First things first: UK buyers can’t have Merc’s brilliant new nine-speed gearbox in this entry-level 220 BlueTEC version of the new facelifted Mercedes CLS, and that’s a crying shame. Due to right-hand drive packaging difficulties, the UK will only pair this engine with the 7G gearbox, although it can be ordered on the six-cylinder 350 BlueTEC model.
The new 175bhp 220 BlueTEC effectively replaces the old 204bhp 250 CDI model in the line-up, sacrificing some performance for improved economy and lower emissions, although the £46,500 price tag is £150 higher. So what else are you getting for your cash?
There are subtle styling changes to the whole CLS range, including a revised grille, trick new LED lights, new bumpers similar to the E-Class, and a eight-inch ‘floating’ infotainment screen in the cabin.
Elsewhere, the cabin is starting showing its age, with the continuation of the dated telephone-keypad buttons, which the new C-Class’s cabin has mercifully done away with.
The new CLS also does without the touch-sensitive hand control that the new C-Class and S-Class enjoys, due to its last-generation electrical architecture beneath the surface. Excellent material choice and fit and finish make such foibles easier to forgive, however.
As you’d expect, this new four-cylinder diesel engine, robbed from the new Mercedes C-Class, scores well in the economy stakes, offering a claimed 61.4mpg and hatchback-matching CO2 emissions of 122g/km. However, much of the credit for the fleet-friendly figures must go to this new nine-speed automatic gearbox.
Mercedes says the ‘9G-Tronic’ achieves the holy trinity of shifting both faster and yet more smoothly than the ‘7G’ transmission, while upping efficiency by around 20 per cent. UK cars equipped with the 7G gearbox therefore take two tenths longer from 0-62mph, with economy and emissions of 56.5mpg and 129g/km.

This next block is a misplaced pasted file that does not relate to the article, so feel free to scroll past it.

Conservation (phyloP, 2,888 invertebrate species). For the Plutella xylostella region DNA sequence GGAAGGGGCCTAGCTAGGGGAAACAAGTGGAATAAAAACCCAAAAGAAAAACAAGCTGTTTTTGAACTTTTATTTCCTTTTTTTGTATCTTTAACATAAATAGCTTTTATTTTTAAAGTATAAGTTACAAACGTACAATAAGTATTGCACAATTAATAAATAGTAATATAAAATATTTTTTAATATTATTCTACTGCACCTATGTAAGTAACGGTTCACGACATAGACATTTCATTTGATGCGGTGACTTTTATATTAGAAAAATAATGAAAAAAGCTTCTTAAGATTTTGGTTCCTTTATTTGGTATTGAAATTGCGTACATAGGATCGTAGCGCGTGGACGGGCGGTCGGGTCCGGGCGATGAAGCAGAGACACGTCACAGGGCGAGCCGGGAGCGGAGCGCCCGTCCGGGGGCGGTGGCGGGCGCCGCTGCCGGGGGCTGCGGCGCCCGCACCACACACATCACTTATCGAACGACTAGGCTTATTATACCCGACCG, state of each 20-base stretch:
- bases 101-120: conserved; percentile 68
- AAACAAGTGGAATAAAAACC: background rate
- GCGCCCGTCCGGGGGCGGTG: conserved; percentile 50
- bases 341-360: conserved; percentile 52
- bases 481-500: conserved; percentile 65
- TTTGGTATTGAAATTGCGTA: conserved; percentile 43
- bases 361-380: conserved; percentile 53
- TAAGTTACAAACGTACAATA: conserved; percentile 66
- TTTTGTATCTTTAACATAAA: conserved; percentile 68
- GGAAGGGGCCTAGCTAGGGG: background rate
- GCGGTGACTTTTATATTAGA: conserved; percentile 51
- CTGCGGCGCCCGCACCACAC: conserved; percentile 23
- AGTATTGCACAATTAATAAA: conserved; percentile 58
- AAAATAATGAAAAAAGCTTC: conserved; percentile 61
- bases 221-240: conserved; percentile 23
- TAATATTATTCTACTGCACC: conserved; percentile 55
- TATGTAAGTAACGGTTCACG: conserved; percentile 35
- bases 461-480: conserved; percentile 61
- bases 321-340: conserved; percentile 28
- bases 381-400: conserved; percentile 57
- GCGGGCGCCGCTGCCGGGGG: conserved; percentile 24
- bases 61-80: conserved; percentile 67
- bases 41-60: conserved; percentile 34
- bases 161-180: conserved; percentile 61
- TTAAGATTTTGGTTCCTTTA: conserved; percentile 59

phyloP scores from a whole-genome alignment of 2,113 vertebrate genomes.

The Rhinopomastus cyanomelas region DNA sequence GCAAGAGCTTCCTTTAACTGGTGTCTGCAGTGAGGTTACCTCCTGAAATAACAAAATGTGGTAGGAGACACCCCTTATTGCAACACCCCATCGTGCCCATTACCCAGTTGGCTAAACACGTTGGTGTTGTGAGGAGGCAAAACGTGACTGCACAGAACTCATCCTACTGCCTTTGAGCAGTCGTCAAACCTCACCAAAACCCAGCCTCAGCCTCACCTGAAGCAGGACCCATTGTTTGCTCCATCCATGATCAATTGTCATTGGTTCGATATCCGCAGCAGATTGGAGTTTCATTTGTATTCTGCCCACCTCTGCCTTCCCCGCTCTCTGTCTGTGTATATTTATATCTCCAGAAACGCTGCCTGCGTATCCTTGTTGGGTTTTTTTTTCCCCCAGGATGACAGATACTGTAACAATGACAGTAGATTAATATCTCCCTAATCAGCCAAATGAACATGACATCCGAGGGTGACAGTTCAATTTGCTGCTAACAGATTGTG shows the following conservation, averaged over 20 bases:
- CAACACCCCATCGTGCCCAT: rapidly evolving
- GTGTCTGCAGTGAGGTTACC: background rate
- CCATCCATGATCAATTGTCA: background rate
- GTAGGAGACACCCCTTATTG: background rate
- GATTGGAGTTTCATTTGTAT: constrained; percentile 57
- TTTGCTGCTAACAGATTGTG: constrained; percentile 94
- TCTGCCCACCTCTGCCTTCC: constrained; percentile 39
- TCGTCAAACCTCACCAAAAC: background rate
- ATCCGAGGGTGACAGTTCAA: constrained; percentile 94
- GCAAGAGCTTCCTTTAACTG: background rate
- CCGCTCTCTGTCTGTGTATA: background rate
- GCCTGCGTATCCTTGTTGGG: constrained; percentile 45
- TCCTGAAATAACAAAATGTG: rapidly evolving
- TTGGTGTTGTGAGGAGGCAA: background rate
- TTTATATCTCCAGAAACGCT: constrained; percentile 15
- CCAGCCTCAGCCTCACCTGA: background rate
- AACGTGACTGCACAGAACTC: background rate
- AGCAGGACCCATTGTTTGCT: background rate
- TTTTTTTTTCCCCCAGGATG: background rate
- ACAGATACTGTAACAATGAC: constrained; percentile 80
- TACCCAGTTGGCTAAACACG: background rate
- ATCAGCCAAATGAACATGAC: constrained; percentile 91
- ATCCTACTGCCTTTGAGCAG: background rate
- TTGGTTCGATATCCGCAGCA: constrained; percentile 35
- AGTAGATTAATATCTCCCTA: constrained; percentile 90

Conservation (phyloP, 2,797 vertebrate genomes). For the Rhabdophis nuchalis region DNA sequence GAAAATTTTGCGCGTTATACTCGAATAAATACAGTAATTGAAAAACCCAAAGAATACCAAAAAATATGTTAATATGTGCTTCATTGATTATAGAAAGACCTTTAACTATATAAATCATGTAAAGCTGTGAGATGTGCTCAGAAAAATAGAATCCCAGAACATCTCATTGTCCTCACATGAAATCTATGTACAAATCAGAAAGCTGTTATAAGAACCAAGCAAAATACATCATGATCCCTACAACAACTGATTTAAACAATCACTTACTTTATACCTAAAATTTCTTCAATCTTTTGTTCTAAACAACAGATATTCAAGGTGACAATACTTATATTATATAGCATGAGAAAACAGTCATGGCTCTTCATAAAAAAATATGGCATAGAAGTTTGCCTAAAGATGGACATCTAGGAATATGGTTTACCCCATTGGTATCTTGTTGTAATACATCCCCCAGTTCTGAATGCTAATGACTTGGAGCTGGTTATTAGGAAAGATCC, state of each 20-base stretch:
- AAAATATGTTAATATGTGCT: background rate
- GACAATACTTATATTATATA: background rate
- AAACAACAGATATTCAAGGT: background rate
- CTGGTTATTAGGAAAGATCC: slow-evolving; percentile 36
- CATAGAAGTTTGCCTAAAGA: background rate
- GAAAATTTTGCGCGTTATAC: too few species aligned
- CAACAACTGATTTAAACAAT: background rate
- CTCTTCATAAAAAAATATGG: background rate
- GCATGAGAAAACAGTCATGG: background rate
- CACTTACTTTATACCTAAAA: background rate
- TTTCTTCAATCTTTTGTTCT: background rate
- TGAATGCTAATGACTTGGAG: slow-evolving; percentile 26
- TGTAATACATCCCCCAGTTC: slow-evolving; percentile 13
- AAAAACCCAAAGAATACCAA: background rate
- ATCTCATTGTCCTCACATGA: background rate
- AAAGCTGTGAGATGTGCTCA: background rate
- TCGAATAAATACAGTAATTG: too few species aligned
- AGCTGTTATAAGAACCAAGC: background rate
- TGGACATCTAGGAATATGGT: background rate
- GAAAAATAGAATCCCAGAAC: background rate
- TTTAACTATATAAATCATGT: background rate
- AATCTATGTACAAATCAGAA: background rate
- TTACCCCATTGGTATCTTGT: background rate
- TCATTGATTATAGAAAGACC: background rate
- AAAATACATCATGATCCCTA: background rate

To demonstrate what we’re missing here in the UK, we chose a test car equipped with the 9G transmission and on the road its fast shifts make the most of 400Nm from 1200rpm to 4000rpm. A 0-62mph sprint in 8.3 seconds is respectable, as is the in-gear punch, and we found it resists the urge to kick-down needlessly like some other eight or nine-speed transmissions. The four-cylinder is far more muted than its application in the C-Class, and with less weight over the nose than the V6 or V8 models, the 220 turns in sweetly and feels more nimble when threaded along a twisting road.
Underneath, Mercedes hasn’t fiddled with the CLS’ chassis during its refresh, but there was no need to fix what wasn’t broke. It’s a subtle mix of engaging and relaxing, with just enough steering feel to keep you entertained, while the body control feels a notch better than the E-Class. Even our AMG-line test car rode superbly over UK roads, despite wearing 18-inch alloy wheels. Switch the dampers from Comfort to Sport mode and you’re rewarded with an even sharper turn-in, at the expense of decent body control. Comfort is the default mode, and rightly so, suiting the CLS’s mature character to a tee.
The only drawback is a niggling sensation that the CLS feels like a car designed to be powered by six or eight cylinders. Our suspicions were confirmed by a drive of the revised CLS 350, which combines the impressive 9G-Tronic gearbox with a creamy V6 producing 255bhp and 620Nm of torque.
Although the front end doesn’t feel quite as sharp as the 220, the bigger engined car has meatier, more satisfying steering, makes a more expensive noise, and is amusingly quick, rather than simply adequate. Plus, it does get the excellent new gearbox than the four-cylinder engine can’t be ordered with in Britain.
The baby of the CLS range is an excellent addition to the family, but if it were our money, we’d do our damnedest to scrape together enough for the more effortless-feeling CLS 350, which is one of Mercedes’ best all-round packages.